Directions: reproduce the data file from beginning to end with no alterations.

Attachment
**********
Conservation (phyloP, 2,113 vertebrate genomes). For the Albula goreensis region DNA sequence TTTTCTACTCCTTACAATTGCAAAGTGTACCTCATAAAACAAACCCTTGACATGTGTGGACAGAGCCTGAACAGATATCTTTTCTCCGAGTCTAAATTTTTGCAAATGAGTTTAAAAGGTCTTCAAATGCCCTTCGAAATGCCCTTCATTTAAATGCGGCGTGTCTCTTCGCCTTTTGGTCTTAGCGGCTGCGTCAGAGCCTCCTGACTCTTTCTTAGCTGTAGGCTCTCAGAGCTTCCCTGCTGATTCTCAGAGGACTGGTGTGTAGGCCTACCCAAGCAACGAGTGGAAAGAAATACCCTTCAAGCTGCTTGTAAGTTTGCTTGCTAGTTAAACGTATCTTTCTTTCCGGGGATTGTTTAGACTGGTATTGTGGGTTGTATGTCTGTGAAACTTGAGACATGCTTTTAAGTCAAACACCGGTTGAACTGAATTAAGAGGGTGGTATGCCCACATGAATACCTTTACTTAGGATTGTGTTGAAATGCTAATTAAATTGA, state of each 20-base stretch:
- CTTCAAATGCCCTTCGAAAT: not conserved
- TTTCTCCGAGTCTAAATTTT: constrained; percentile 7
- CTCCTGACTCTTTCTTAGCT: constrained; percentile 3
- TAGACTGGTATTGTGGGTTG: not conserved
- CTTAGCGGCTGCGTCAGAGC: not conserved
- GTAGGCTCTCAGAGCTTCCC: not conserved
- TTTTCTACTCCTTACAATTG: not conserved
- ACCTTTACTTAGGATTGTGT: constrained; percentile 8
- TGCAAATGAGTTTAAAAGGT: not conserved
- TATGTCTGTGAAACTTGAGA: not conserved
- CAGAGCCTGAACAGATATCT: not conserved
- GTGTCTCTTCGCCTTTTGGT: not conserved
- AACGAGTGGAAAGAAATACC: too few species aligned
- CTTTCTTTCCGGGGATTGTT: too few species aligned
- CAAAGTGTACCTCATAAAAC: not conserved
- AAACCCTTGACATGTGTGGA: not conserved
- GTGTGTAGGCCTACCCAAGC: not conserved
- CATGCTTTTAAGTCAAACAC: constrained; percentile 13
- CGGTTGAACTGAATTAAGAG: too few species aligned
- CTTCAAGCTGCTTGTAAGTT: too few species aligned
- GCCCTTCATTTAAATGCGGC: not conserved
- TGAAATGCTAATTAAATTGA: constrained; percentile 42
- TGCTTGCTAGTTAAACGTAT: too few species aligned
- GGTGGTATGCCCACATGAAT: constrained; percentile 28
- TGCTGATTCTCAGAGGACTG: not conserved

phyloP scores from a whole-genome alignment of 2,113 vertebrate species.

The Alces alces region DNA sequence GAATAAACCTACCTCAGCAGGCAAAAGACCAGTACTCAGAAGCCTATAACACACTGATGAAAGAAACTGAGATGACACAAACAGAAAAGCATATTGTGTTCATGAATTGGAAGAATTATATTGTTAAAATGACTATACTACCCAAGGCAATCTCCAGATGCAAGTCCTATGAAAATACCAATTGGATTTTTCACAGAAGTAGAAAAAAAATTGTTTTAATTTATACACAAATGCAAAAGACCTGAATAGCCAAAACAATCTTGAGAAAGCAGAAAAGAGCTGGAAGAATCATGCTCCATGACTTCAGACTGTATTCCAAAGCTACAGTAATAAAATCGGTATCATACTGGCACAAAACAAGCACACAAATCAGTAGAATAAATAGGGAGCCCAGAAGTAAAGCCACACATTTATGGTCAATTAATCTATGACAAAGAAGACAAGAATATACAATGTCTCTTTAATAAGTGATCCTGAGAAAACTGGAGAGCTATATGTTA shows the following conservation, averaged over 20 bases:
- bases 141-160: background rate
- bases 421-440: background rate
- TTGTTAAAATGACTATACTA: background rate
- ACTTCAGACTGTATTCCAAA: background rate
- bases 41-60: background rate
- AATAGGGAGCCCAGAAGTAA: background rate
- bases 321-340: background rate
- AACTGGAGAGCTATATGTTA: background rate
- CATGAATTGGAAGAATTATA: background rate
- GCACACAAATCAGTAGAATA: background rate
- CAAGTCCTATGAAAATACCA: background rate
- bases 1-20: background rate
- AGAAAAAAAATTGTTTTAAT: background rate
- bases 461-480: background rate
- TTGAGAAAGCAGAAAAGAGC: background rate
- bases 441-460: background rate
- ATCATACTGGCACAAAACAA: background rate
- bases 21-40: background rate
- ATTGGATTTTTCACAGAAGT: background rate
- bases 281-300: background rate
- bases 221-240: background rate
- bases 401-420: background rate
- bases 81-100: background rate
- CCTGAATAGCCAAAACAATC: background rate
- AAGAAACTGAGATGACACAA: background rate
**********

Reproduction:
Conservation (phyloP, 2,113 vertebrate genomes). For the Albula goreensis region DNA sequence TTTTCTACTCCTTACAATTGCAAAGTGTACCTCATAAAACAAACCCTTGACATGTGTGGACAGAGCCTGAACAGATATCTTTTCTCCGAGTCTAAATTTTTGCAAATGAGTTTAAAAGGTCTTCAAATGCCCTTCGAAATGCCCTTCATTTAAATGCGGCGTGTCTCTTCGCCTTTTGGTCTTAGCGGCTGCGTCAGAGCCTCCTGACTCTTTCTTAGCTGTAGGCTCTCAGAGCTTCCCTGCTGATTCTCAGAGGACTGGTGTGTAGGCCTACCCAAGCAACGAGTGGAAAGAAATACCCTTCAAGCTGCTTGTAAGTTTGCTTGCTAGTTAAACGTATCTTTCTTTCCGGGGATTGTTTAGACTGGTATTGTGGGTTGTATGTCTGTGAAACTTGAGACATGCTTTTAAGTCAAACACCGGTTGAACTGAATTAAGAGGGTGGTATGCCCACATGAATACCTTTACTTAGGATTGTGTTGAAATGCTAATTAAATTGA, state of each 20-base stretch:
- CTTCAAATGCCCTTCGAAAT: not conserved
- TTTCTCCGAGTCTAAATTTT: constrained; percentile 7
- CTCCTGACTCTTTCTTAGCT: constrained; percentile 3
- TAGACTGGTATTGTGGGTTG: not conserved
- CTTAGCGGCTGCGTCAGAGC: not conserved
- GTAGGCTCTCAGAGCTTCCC: not conserved
- TTTTCTACTCCTTACAATTG: not conserved
- ACCTTTACTTAGGATTGTGT: constrained; percentile 8
- TGCAAATGAGTTTAAAAGGT: not conserved
- TATGTCTGTGAAACTTGAGA: not conserved
- CAGAGCCTGAACAGATATCT: not conserved
- GTGTCTCTTCGCCTTTTGGT: not conserved
- AACGAGTGGAAAGAAATACC: too few species aligned
- CTTTCTTTCCGGGGATTGTT: too few species aligned
- CAAAGTGTACCTCATAAAAC: not conserved
- AAACCCTTGACATGTGTGGA: not conserved
- GTGTGTAGGCCTACCCAAGC: not conserved
- CATGCTTTTAAGTCAAACAC: constrained; percentile 13
- CGGTTGAACTGAATTAAGAG: too few species aligned
- CTTCAAGCTGCTTGTAAGTT: too few species aligned
- GCCCTTCATTTAAATGCGGC: not conserved
- TGAAATGCTAATTAAATTGA: constrained; percentile 42
- TGCTTGCTAGTTAAACGTAT: too few species aligned
- GGTGGTATGCCCACATGAAT: constrained; percentile 28
- TGCTGATTCTCAGAGGACTG: not conserved

phyloP scores from a whole-genome alignment of 2,113 vertebrate species.

The Alces alces region DNA sequence GAATAAACCTACCTCAGCAGGCAAAAGACCAGTACTCAGAAGCCTATAACACACTGATGAAAGAAACTGAGATGACACAAACAGAAAAGCATATTGTGTTCATGAATTGGAAGAATTATATTGTTAAAATGACTATACTACCCAAGGCAATCTCCAGATGCAAGTCCTATGAAAATACCAATTGGATTTTTCACAGAAGTAGAAAAAAAATTGTTTTAATTTATACACAAATGCAAAAGACCTGAATAGCCAAAACAATCTTGAGAAAGCAGAAAAGAGCTGGAAGAATCATGCTCCATGACTTCAGACTGTATTCCAAAGCTACAGTAATAAAATCGGTATCATACTGGCACAAAACAAGCACACAAATCAGTAGAATAAATAGGGAGCCCAGAAGTAAAGCCACACATTTATGGTCAATTAATCTATGACAAAGAAGACAAGAATATACAATGTCTCTTTAATAAGTGATCCTGAGAAAACTGGAGAGCTATATGTTA shows the following conservation, averaged over 20 bases:
- bases 141-160: background rate
- bases 421-440: background rate
- TTGTTAAAATGACTATACTA: background rate
- ACTTCAGACTGTATTCCAAA: background rate
- bases 41-60: background rate
- AATAGGGAGCCCAGAAGTAA: background rate
- bases 321-340: background rate
- AACTGGAGAGCTATATGTTA: background rate
- CATGAATTGGAAGAATTATA: background rate
- GCACACAAATCAGTAGAATA: background rate
- CAAGTCCTATGAAAATACCA: background rate
- bases 1-20: background rate
- AGAAAAAAAATTGTTTTAAT: background rate
- bases 461-480: background rate
- TTGAGAAAGCAGAAAAGAGC: background rate
- bases 441-460: background rate
- ATCATACTGGCACAAAACAA: background rate
- bases 21-40: background rate
- ATTGGATTTTTCACAGAAGT: background rate
- bases 281-300: background rate
- bases 221-240: background rate
- bases 401-420: background rate
- bases 81-100: background rate
- CCTGAATAGCCAAAACAATC: background rate
- AAGAAACTGAGATGACACAA: background rate